If you’re trying to sell your Texas house fast, you may be wondering whether a title search will slow things down.
While the title search process can be a hassle, it is essential to protecting buyers and sellers in any real estate transaction.
What is a Title?
A property title is a set of legal documents that protect a bundle of rights for the legal owner of that property.
Those rights include:
- Right of Control – how the owner uses the property within the confines of the law. Is it a home, a business, or something else? What kinds of structures are on it, if any? What kinds of improvements does it have? In the case of a home, a homeowner’s association can also have a degree of control, regulating things like colors of paint used or the types of trees planted.
- Right of Possession: who owns the property now, who paid for it (or is paying for its mortgage), and who is responsible for taxes. If there is an outstanding mortgage or other loan, the lender splits the title with the owner. The loan acts as a lien against the property.
- Right of Exclusion: who can and cannot enter the property. For private homes, the property owner can usually refuse entry to anyone except law enforcement and certain utility workers.
- Right of Disposition: this is the ability to legally sell the property, or rent it out.
What is a Title Search?
A title search answers this very important question: who owns the property, and who has the right to sell it?
The title search process is a review of public records to determine the legal owner of the property. The searcher establishes the chain of ownership, and goes back many years to ensure every previous sale of the property was done legally.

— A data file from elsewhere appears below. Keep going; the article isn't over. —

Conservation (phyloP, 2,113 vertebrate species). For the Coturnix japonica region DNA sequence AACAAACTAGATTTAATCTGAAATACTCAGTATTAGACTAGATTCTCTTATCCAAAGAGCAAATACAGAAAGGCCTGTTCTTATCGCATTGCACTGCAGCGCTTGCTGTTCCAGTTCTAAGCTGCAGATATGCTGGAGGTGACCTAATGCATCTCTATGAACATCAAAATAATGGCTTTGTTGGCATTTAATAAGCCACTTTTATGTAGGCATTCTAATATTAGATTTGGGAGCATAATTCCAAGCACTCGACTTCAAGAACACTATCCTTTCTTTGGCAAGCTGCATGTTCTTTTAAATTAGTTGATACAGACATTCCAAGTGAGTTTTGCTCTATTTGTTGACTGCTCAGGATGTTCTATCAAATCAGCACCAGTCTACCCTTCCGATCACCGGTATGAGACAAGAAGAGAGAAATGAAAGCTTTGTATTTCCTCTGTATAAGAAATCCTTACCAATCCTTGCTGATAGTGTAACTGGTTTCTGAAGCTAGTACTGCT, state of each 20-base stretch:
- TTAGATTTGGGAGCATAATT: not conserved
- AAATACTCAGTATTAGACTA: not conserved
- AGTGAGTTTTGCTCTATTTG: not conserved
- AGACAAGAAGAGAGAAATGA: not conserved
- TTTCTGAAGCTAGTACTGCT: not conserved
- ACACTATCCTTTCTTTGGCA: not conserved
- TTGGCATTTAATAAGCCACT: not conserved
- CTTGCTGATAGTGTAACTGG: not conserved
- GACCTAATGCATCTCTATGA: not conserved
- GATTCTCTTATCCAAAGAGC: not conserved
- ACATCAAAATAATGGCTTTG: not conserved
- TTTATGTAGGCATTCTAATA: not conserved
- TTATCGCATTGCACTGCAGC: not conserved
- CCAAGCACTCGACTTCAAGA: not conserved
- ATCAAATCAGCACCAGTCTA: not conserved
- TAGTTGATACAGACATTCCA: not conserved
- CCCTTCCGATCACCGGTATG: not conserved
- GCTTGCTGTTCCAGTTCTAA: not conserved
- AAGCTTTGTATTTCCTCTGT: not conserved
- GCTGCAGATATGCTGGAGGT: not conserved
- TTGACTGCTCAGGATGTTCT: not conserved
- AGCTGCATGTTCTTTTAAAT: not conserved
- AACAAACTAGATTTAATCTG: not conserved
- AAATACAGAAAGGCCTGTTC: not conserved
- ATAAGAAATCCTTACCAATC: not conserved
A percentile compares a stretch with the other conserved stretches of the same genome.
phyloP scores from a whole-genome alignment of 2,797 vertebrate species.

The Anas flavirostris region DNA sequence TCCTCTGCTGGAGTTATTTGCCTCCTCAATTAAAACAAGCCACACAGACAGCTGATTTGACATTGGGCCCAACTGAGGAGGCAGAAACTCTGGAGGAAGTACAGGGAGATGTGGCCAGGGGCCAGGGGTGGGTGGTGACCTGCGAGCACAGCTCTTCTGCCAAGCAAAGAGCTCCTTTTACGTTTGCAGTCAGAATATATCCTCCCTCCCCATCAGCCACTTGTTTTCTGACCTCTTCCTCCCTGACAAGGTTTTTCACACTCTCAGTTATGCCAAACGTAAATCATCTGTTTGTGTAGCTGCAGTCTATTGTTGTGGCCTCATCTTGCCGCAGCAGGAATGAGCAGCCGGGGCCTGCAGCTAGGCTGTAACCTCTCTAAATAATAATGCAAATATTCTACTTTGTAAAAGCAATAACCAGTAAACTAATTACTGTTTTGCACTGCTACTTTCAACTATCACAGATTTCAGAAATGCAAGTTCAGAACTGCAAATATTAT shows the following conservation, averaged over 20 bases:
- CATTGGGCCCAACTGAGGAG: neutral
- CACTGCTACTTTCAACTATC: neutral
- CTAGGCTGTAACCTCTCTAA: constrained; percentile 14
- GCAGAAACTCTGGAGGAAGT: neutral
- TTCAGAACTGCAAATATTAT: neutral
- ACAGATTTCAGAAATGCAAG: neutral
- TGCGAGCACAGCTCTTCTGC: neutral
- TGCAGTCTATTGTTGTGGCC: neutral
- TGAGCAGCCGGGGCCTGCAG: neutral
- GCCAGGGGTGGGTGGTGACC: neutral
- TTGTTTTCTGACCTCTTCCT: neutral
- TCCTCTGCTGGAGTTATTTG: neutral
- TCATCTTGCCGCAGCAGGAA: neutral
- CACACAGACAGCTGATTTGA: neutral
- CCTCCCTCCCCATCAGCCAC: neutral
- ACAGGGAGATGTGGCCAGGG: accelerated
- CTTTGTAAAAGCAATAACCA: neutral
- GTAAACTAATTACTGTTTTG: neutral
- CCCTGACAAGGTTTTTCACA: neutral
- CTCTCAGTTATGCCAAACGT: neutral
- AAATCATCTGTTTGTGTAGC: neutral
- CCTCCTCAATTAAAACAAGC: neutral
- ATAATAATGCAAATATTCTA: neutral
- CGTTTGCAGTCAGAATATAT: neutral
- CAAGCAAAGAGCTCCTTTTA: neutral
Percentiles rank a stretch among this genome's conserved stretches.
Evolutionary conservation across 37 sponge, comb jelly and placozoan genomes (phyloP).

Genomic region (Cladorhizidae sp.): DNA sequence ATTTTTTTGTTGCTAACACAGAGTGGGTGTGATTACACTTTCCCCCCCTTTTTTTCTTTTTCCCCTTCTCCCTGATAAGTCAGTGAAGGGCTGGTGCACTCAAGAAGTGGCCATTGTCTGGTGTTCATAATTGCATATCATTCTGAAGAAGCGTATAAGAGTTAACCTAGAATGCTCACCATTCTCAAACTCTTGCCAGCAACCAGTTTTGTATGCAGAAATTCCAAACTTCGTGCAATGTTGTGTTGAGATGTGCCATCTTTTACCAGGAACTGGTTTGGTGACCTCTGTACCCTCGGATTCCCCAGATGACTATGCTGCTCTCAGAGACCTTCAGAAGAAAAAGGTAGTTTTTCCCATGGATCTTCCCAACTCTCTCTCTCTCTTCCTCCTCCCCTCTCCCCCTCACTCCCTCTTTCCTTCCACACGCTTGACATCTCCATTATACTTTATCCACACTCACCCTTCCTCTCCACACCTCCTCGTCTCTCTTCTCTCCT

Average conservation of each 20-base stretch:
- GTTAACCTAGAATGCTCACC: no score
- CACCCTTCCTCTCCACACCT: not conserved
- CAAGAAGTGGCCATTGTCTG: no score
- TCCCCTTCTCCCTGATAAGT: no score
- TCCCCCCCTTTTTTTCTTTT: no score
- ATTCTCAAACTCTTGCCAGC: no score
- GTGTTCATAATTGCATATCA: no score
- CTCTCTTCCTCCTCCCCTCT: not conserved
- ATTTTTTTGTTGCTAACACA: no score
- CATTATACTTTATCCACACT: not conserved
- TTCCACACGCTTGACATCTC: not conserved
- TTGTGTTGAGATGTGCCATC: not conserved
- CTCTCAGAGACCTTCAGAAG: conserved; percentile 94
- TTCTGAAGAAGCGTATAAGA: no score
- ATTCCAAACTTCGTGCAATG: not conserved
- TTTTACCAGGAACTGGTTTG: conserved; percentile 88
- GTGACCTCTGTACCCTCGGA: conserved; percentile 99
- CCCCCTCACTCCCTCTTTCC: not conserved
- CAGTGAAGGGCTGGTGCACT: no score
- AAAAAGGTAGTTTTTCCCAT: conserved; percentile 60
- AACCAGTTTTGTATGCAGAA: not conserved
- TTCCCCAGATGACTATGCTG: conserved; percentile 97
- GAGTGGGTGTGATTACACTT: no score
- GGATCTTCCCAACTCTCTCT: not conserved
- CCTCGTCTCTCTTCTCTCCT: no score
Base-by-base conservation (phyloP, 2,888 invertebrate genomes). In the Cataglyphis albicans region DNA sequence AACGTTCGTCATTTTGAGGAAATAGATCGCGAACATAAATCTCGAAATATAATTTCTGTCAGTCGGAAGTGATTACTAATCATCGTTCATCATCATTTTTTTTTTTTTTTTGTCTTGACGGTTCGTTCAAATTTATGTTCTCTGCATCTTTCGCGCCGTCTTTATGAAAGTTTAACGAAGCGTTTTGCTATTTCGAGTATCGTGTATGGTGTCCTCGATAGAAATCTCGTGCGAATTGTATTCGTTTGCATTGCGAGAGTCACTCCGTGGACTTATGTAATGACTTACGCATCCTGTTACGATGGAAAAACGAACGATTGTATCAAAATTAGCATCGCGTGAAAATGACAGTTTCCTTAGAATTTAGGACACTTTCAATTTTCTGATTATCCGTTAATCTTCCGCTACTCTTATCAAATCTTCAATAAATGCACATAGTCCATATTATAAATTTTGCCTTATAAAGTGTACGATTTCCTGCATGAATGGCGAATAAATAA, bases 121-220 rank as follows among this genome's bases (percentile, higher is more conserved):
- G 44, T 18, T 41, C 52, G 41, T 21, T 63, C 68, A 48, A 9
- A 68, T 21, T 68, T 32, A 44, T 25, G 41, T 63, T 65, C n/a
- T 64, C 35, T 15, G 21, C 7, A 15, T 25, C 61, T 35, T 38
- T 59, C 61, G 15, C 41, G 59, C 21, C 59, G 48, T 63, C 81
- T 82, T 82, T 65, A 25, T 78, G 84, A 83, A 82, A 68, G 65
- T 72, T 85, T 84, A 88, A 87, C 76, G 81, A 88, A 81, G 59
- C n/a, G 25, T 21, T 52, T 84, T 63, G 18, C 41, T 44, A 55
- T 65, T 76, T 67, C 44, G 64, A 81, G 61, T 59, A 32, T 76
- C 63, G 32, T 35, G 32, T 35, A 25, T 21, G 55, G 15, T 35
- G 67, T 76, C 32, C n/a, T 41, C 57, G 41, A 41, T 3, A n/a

Title searches also look for liens or claims on the property. The most common type of lien is a mortgage, which is typically not a hindrance to a sale, as long as the mortgage is paid and current.
Other, more problematic claims can include:
- A “mechanic’s lien”, which is a claim made by a contractor or home service provider against the title if they were not paid in full.
- A lawsuit involving the property, such as one by a neighbor over a dispute.
- Unpaid property taxes owed to the county.
- A federal tax lien against the property’s owner.
- An ownership or heirship dispute after the owner or previous owner has died.
- A claim of ownership in a divorce.
- An unpaid child support lien from the State of Texas or another state.
In order for a typical sale to go smoothly, a title must be clean or marketable. This means that a title search doesn’t find any liens, claims, judgments, or other red flags like those mentioned.
Besides all of the above, a title search will also discover any deed restrictions and limits set by the city or county where the property is located. This is important for the buyer to know, in case they had specific plans for adding, changing, or improving structures on the property.
Does a Seller Need a Title Search?
Typically, no, a seller does not need a title search. However, if you are selling your home and you are worried about a potential problem, you can conduct a title search before you place the property up for sale. That way, any issues that could come up at closing won’t surprise you.
How Do I Perform a Title Search in Texas?
A title search is most often done by a title company abstractor or property attorney hired by the buyer.
The abstractor will research public records and legal documents related to property ownership, and use that information to build a title abstract. The review includes deeds, county land records, tax records, and any legal matters that popped up, like divorces and bankruptcies. When that work is done, the abstractor will create a title abstract that identifies the current legal property owner and prior owners. It may also include property surveys and easements.
A more thorough report generated by the title search is called an Ownership and Encumbrance report. This includes all the fine details like chain of ownership and any lawsuits or other issues.